• (Score: 4, Insightful) by Sir Garlon on Wednesday November 19 2014, @02:43AM

      by Sir Garlon (1264) on Wednesday November 19 2014, @02:43AM (#117490)

      There are plenty of places on the internet where every troll and idiot's comments are treated equally. If you actually enjoy discussing things there, then I don't think you need Soylent News.

      Bringing us back toward the topic, moderation should be used more like citation count and less like peer review. When you're first exploring a topic, highly-cited papers are a good place to start because they will define the major principles of the discussion. Likewise, the highly-moderated posts in a discussion are the ones that best capture the fundamental points. Moderation should indicate that a post is worth the time to read, that it is relevant and illuminating. Confirmation bias being what it is, it is a lot easier to see the merit in a post one happens to agree with. In principle, I think we all know that a coherent, well-argued post we disagree with is worthy of positive moderation.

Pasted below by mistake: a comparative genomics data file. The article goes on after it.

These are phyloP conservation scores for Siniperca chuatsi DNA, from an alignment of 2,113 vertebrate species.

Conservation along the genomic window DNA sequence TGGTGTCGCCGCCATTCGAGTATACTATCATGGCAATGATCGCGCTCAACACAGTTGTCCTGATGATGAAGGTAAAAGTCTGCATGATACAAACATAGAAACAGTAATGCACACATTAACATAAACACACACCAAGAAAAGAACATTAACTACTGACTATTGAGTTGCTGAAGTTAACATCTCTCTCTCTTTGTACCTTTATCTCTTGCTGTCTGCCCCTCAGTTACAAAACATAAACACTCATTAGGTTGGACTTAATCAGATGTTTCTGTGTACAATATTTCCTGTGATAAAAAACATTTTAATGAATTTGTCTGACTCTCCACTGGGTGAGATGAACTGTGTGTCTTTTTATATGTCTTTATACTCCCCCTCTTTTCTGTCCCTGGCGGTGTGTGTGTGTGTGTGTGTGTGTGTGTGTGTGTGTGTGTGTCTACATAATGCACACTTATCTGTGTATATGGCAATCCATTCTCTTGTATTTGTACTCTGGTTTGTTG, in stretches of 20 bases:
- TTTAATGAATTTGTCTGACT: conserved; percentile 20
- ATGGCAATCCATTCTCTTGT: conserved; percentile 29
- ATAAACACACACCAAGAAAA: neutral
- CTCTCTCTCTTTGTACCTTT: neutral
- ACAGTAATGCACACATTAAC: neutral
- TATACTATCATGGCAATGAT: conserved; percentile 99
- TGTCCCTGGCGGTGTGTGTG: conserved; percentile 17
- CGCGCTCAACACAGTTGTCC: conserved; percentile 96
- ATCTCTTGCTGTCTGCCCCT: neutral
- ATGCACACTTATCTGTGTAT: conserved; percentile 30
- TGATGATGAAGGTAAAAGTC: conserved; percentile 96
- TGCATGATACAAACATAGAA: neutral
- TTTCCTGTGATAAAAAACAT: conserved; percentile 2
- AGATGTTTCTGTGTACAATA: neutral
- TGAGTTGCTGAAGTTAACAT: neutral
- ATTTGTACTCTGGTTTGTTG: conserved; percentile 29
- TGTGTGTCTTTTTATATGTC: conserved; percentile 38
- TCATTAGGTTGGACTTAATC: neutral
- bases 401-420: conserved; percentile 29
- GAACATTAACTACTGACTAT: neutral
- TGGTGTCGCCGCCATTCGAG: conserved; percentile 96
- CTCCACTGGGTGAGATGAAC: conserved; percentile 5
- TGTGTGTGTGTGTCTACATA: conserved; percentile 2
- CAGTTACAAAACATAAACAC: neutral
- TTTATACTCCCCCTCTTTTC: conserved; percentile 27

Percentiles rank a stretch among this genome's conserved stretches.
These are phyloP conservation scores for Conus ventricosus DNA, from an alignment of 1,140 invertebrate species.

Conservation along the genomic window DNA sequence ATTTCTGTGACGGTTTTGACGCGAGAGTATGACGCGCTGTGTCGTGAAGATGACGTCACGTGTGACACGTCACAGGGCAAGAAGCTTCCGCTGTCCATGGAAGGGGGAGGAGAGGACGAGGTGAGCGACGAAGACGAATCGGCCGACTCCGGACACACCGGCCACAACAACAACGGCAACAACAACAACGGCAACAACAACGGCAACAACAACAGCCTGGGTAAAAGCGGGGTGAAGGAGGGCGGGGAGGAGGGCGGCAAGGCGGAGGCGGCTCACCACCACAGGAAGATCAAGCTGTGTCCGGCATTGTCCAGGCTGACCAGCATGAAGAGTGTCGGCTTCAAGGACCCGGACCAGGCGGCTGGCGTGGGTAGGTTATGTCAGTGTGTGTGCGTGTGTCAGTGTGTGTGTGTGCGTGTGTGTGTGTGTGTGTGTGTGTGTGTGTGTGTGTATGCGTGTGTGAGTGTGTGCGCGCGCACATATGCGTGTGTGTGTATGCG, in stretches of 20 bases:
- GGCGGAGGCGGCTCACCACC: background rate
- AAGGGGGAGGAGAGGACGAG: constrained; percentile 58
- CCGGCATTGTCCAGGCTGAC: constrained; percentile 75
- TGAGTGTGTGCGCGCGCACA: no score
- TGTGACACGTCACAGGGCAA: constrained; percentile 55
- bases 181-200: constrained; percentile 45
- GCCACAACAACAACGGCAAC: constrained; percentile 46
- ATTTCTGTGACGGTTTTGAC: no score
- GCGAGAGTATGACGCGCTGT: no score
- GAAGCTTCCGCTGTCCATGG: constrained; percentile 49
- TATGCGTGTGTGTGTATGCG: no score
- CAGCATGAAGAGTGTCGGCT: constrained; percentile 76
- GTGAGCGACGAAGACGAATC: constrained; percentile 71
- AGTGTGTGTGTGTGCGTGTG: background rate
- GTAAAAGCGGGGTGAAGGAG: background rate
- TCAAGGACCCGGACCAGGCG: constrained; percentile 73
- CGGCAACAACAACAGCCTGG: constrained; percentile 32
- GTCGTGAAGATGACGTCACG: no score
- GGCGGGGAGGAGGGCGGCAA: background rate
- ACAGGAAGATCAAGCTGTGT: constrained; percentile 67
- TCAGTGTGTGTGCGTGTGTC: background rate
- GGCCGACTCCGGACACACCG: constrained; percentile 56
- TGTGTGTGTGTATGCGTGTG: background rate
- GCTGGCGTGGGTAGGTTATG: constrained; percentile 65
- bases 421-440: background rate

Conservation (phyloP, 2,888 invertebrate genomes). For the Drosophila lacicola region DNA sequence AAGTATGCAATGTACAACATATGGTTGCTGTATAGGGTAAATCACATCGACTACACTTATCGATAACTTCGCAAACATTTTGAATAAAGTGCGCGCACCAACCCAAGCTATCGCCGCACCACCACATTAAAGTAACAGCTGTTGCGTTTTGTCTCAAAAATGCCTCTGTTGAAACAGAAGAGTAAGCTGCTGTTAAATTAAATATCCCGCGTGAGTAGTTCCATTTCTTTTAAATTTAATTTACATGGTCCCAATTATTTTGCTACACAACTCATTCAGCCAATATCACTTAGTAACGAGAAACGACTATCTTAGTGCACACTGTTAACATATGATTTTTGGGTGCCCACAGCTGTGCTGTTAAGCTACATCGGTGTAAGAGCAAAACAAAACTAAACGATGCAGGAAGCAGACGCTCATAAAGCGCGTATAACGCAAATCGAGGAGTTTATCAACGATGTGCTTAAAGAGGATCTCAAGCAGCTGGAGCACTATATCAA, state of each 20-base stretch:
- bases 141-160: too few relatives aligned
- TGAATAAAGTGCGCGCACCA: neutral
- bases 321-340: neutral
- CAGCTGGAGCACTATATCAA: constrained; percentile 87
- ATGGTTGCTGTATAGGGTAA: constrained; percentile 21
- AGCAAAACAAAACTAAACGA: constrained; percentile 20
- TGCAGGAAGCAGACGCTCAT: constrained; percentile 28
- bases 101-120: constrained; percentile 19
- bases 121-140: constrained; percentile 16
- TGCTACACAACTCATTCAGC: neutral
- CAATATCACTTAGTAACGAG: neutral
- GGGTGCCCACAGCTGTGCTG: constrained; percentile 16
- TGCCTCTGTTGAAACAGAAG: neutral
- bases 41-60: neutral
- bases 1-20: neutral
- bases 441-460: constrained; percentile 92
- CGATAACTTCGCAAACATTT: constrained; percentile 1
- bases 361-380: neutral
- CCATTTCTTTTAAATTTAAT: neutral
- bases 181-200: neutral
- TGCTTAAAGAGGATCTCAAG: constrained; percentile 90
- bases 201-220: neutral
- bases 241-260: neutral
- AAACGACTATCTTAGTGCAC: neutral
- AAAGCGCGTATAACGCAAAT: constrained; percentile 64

I agree that moderation seems too often to be used as a substitute for the facebook "like" button, but that is what the "overrated" mod is for.

      Now, if you think a post is especially good or bad, flawed, stimulating, ignorant, whatever, that's what the reply button is for. That is what peer review should be in a scientific paper -- a response to the research.

      --
      [Sir Garlon] is the marvellest knight that is now living, for he destroyeth many good knights, for he goeth invisible.
      • (Score: 0) by Anonymous Coward on Wednesday November 19 2014, @03:50AM

        by Anonymous Coward on Wednesday November 19 2014, @03:50AM (#117512)

        A "citation count"? That sounds a fuck of a lot like "karma". You know, the goddamn numbers that turn places like Hacker News and Stack Overflow into absolute shitholes. It's bad enough seeing people fawn over tptacek and Jon Skeet, and otherwise engage in the community-wide circle-jerks that those places have become. It's totally disgusting to suggest bringing such a flawed concept here. The /. moderation system is total shit, but it's nowhere near as utterly broken and futile as the moderation systems over at HN and SO are.